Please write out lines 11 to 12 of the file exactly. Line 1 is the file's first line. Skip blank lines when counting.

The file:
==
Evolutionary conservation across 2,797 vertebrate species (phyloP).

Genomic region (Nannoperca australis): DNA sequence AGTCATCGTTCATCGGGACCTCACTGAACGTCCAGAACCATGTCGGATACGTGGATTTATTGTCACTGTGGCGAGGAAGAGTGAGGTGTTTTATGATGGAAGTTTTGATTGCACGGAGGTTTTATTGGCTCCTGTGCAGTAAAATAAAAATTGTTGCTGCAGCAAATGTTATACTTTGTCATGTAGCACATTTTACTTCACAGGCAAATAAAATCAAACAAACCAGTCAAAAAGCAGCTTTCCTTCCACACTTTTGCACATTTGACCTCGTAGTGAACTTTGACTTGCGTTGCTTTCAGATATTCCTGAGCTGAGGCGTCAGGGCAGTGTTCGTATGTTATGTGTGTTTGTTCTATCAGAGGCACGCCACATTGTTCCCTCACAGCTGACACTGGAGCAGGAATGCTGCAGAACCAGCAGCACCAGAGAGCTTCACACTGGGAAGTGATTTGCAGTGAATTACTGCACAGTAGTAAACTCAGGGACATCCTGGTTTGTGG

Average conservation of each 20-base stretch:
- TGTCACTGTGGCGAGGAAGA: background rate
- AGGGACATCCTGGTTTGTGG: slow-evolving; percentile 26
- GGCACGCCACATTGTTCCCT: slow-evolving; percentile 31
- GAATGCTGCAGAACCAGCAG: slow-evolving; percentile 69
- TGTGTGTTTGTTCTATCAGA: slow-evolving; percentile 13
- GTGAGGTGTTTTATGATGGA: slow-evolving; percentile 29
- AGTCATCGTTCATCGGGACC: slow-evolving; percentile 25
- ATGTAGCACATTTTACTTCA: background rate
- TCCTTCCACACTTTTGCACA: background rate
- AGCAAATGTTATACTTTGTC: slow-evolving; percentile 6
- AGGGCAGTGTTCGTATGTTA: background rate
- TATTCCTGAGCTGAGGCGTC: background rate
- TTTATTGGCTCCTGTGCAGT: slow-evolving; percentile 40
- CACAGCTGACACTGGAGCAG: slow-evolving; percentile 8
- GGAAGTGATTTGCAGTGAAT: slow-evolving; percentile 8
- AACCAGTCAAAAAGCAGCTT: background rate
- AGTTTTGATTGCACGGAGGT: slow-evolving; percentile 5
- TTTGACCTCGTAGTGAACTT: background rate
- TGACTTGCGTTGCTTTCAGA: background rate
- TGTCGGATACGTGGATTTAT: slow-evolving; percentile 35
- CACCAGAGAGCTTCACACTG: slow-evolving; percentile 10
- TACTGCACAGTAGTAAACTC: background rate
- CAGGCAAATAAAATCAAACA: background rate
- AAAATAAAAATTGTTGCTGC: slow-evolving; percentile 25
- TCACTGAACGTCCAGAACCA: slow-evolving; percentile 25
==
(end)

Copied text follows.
- ATGTAGCACATTTTACTTCA: background rate
- TCCTTCCACACTTTTGCACA: background rate